"Sample in place," reported someone.

"Containment zone activated and hermetically sealed," stated Edwin Miller, a skillful intern.

"Particle accelerator is on and operating," announced a voice in the back.

"Molecular quantifier activated," said the intern.

"Let us begin the experiment. Activate the subatomic beam at full power!" said Hurley biting his nails.

At his orders, an intense flash took over the test room, leaving the scientists stunned. After a few seconds, the light dissipated and the apple was gone. Miller, looking at a screen, euphorically announced that the particles were in transition. Suddenly, the apple had appeared a few feet away on the ground. They had missed the target destination, but that was not the problem. The apple was modified. Thrilled, Miller fainted. As clear as the sky that day, they all could see what had happened. The apple had come back bitten.

Hurley had his eyes wide open. In spite of that, he could not believe it. He could not understand the logic behind it, not in his most delirious dreams, he would expect that outcome. No physical deformation in the sample could produce such shape, at least of that he was certain. Panicking, he looked at a colleague to his side and asked with his voice lower than usual "did we record that?". The responsible for the filming looked terrorized at the director and shook his head in affirmation. "Good..." said Hurley. "Delete it all from the cloud and physically hand me the files later!" he ordered. Despite knowing that it was against company protocol, the employee deleted them. Shaking, the director began to speak.

"What happened here today stays here. If someone opens up their mouth to corporate or to anyone else, we're fired! The ties up in the 500th would not like to have this sort of result on the first day of testing! Not after all their investment in our project. Plus, they could be skeptical about it and perceive it as some sort of joke. As of now, if anyone asks you about today, you'll allege technical issues. Fill your reports as if there was an overload in the high-voltage terminal. Say that we'll repair it soon. And can someone incinerate that sample, for God's sake?" said the man in an urgent tone with a little twitch on his face.

Receiving, checking, and editing all the reports, Hurley passed everything on to corporate. He had asked to postpone the tests for a few weeks from then. He knew they would not like the news but would accept the request, which was not nearly as bad as the truth. Finished, his secretary delivered him a pen drive. He promptly recognized it and got into the pocket of his coat. Briefly relieved, he went back home early. In his apartment, he threw himself on his unmade bed and traveled in his thoughts. Hurley wanted answers. No, he needed them. The test defied everything that he had ever known. No chemical, physical, or mathematical explanation could do it. He was afraid and knew if that information got out there, more would be. "We fear what we can't comprehend," he said to himself. Panic would be inherent to the release of that odd fact. Overwhelmed, his brain shut down. The physicist slept like a baby. Well, he felt like he knew as much as one at that moment.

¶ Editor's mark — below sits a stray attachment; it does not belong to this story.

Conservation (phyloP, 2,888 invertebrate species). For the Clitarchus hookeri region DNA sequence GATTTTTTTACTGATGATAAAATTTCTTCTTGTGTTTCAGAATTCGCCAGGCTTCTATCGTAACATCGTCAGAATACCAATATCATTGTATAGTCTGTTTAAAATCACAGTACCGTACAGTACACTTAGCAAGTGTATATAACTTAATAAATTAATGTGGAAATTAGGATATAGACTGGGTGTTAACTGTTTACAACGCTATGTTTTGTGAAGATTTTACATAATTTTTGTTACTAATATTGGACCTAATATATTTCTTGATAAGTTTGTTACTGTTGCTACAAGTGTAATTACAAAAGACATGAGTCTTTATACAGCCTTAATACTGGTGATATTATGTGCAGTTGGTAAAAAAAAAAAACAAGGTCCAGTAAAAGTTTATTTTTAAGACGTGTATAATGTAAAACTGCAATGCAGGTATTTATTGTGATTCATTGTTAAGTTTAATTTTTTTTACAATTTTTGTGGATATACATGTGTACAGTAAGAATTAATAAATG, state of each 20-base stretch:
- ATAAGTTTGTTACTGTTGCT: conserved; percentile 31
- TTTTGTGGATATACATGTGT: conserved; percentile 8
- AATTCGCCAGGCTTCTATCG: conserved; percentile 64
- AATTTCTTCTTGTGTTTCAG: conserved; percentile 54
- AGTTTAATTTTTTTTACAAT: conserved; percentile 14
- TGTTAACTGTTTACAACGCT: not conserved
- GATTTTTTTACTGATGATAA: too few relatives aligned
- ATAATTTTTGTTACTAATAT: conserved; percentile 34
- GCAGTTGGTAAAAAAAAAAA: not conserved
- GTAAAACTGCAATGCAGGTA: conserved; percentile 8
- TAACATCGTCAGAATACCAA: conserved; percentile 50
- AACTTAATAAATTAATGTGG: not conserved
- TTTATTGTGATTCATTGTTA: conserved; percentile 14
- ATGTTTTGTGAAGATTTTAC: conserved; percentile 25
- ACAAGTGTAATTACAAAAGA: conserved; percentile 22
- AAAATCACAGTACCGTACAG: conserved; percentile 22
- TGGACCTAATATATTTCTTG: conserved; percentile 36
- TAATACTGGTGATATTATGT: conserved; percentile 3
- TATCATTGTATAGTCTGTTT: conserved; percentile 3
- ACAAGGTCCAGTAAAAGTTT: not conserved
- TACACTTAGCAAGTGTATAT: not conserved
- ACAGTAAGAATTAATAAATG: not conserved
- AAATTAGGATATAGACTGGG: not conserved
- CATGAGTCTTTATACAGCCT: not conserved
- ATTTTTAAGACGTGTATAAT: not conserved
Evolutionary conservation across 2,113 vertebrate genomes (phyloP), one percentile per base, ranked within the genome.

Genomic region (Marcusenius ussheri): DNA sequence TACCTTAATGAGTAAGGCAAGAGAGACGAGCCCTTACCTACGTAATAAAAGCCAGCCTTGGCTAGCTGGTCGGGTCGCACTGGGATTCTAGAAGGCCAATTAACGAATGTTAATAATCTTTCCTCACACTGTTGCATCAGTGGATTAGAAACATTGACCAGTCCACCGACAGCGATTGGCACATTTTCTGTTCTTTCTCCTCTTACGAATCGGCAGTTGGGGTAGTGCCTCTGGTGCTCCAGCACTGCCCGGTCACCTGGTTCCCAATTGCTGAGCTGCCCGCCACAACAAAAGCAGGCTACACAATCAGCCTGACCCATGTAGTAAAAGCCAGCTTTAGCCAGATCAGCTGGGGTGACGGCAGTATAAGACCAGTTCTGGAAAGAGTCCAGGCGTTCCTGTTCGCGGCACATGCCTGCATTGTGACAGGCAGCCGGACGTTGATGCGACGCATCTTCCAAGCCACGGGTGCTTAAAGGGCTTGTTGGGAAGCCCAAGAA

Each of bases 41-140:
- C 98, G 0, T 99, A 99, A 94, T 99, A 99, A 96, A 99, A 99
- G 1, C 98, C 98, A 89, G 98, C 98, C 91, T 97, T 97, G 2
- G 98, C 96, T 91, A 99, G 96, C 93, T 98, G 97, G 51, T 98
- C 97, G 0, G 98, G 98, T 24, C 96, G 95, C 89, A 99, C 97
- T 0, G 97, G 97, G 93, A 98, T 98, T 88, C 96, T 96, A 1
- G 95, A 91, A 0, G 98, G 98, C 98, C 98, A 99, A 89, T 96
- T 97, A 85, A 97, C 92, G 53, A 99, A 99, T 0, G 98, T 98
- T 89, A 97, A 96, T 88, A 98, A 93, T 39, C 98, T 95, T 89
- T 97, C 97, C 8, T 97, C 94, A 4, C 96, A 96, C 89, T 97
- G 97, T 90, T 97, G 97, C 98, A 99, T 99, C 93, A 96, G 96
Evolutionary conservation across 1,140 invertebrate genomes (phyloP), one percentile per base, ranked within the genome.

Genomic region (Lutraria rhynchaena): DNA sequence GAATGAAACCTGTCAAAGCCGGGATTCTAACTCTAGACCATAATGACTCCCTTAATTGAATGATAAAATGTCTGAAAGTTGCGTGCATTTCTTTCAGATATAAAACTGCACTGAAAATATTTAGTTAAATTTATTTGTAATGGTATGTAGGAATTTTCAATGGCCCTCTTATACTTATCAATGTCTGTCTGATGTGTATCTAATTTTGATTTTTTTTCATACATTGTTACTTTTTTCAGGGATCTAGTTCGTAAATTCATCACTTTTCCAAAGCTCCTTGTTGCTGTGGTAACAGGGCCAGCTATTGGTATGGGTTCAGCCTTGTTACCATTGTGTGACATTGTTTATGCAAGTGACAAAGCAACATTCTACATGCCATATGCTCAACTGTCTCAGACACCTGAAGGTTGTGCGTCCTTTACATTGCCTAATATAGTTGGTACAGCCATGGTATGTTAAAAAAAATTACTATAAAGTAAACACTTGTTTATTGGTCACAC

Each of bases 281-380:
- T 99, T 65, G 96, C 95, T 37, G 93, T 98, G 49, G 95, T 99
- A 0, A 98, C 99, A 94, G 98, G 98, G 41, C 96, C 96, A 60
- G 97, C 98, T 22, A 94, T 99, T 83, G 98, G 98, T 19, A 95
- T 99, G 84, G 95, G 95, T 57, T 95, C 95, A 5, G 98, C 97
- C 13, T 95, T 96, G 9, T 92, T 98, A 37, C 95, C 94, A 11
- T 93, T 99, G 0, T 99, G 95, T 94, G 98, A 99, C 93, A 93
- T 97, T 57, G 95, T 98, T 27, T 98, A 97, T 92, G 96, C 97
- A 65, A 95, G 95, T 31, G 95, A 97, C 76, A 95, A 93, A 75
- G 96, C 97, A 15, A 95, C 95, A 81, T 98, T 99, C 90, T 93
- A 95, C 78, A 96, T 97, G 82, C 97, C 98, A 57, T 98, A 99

John woke up hours later. The outside was gloomy. He looked at his watch - 7:35 PM. It was then that he remembered that he had to meet with Burgees at Joe's. He was not going, he did not want to. But he could not leave his friend waiting, he owed him. John did not like to talk about it, but Burgees was the reason he got in Orwell Industries, not merit. Plus, it felt like a good idea to think of something other than what he had seen earlier. In the hurry, he grabbed his coat and went once again to the station. On the train, he kept looking out the window the entire trip. The outside seemed darker than usual, the air was heavier, and that consumed him. He was numb, and that reminded him of the time he had not taken his medicine. Getting back to his senses, he remembered that Joe's was not far away from work. In fact, it was in the same block of that Chinese restaurant he had walked by earlier. He had never been there before, but he had heard of the place. His coworkers would sometimes go there at the end of their shift, and he would stay behind. Either because he did not want to or because he was not invited. Anyways, after some looking around, he found the shiny neon sign he was looking for. At the bar, he saw Burgees by the counter watching the game.

"Burgees." said the director sitting by the side of his friend.

"Hurley," he answered without taking his eyes off the TV.

"Who's playing tonight? The Knicks?" he said trying to start a conversation.

"No, the Nets, but I know that doesn't matter to you. You never liked sports. You're still stressed, aren't you? My friend, get yourself a beer. How are you going to drink more than the Germans in this mood, ha?" said Burgees patting his friend's back.

"The tests didn't go that well today," he answered as the robotic arm served him without even asking.

"I heard it. Equipment failure, right?" he replied with his mind still on the game.